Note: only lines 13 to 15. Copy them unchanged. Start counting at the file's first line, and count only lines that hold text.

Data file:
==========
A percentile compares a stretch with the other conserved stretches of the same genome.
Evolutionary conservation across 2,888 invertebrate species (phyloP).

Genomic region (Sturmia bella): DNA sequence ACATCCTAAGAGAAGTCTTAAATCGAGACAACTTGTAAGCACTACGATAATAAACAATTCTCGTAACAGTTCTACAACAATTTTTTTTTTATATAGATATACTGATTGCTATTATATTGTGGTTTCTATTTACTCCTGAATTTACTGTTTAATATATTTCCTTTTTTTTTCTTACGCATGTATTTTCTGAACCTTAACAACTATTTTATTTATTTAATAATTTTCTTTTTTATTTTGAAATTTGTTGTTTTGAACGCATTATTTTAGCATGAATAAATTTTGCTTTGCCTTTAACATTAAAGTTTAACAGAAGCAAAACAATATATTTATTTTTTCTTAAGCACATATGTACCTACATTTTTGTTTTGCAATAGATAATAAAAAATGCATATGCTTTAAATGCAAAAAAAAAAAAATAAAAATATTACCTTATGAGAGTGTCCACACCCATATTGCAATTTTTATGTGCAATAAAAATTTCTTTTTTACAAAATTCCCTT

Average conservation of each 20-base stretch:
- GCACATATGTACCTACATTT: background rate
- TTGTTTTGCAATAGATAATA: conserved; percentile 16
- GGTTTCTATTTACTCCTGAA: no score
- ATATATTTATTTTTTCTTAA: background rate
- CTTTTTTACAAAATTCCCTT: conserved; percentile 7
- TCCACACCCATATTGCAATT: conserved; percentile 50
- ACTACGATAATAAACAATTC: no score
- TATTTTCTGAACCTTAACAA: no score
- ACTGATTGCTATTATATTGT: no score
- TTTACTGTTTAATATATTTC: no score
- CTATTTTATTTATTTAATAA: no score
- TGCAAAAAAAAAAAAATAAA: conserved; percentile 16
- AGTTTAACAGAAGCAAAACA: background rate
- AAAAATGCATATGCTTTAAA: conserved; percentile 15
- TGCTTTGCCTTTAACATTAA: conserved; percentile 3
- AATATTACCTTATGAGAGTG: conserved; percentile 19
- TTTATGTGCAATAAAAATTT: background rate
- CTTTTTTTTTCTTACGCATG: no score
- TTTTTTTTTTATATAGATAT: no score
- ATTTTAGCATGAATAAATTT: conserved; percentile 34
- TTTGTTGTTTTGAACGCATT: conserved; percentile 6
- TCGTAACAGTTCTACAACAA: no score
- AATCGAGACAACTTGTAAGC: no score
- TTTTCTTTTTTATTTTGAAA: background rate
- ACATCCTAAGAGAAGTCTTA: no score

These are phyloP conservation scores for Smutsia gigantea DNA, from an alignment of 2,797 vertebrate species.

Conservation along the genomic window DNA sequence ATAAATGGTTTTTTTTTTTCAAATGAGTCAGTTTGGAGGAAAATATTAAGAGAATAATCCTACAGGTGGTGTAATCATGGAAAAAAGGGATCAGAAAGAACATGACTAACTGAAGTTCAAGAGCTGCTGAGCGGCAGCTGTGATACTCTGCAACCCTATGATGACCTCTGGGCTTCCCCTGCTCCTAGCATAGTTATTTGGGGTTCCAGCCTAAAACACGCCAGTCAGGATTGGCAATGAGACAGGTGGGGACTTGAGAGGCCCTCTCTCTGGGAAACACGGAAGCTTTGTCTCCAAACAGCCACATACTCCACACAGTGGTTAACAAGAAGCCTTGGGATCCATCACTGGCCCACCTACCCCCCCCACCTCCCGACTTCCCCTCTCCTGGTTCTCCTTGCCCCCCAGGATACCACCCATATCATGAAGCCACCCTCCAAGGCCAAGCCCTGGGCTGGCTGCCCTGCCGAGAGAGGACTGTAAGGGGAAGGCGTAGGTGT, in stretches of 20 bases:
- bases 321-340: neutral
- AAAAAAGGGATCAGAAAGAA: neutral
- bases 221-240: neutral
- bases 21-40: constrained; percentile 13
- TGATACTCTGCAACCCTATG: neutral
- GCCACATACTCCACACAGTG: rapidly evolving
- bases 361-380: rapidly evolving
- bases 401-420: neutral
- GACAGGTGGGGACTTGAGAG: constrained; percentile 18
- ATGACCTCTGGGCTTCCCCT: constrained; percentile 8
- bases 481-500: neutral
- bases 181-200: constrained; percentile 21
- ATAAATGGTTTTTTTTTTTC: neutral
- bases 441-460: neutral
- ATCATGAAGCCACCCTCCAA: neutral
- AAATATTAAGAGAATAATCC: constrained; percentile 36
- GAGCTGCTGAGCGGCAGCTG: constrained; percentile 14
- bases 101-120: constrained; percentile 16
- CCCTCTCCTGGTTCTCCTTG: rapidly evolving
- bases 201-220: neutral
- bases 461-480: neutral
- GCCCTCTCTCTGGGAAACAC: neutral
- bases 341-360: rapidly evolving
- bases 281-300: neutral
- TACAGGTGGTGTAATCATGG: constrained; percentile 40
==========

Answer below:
- ACTGATTGCTATTATATTGT: no score
- TTTACTGTTTAATATATTTC: no score
- CTATTTTATTTATTTAATAA: no score